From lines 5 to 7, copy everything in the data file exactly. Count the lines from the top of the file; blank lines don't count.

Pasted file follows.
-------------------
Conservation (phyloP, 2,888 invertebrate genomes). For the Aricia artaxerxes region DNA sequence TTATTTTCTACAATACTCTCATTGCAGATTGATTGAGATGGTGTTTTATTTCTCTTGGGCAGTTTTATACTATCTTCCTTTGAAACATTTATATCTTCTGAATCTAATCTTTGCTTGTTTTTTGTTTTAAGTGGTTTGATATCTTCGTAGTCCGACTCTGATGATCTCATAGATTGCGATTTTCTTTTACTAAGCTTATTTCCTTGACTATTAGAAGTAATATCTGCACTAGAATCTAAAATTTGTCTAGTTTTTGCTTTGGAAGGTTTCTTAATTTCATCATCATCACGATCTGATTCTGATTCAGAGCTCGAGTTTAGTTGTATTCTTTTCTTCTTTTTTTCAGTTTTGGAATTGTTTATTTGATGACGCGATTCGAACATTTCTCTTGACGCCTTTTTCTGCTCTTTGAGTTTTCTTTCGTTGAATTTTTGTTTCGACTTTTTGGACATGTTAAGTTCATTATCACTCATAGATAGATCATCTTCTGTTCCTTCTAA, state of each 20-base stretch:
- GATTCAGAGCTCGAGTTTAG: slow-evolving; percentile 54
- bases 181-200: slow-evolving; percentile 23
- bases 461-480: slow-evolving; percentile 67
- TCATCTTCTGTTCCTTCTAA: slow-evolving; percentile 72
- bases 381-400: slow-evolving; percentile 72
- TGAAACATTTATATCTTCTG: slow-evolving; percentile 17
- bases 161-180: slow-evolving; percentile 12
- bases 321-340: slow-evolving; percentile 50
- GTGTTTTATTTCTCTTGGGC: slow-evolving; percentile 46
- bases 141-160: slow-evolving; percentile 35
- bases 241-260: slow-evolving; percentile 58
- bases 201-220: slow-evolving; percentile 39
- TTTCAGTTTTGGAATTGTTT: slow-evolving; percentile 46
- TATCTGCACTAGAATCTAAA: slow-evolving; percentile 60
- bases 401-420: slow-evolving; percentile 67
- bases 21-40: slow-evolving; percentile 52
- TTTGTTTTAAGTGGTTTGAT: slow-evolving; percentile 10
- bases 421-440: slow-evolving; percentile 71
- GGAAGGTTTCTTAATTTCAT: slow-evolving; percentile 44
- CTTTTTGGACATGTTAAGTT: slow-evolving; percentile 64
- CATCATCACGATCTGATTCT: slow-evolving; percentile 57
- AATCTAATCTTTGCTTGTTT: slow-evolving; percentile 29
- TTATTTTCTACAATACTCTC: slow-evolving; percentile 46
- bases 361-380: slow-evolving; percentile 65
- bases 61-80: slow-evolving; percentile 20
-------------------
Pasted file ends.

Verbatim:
- TCATCTTCTGTTCCTTCTAA: slow-evolving; percentile 72
- bases 381-400: slow-evolving; percentile 72
- TGAAACATTTATATCTTCTG: slow-evolving; percentile 17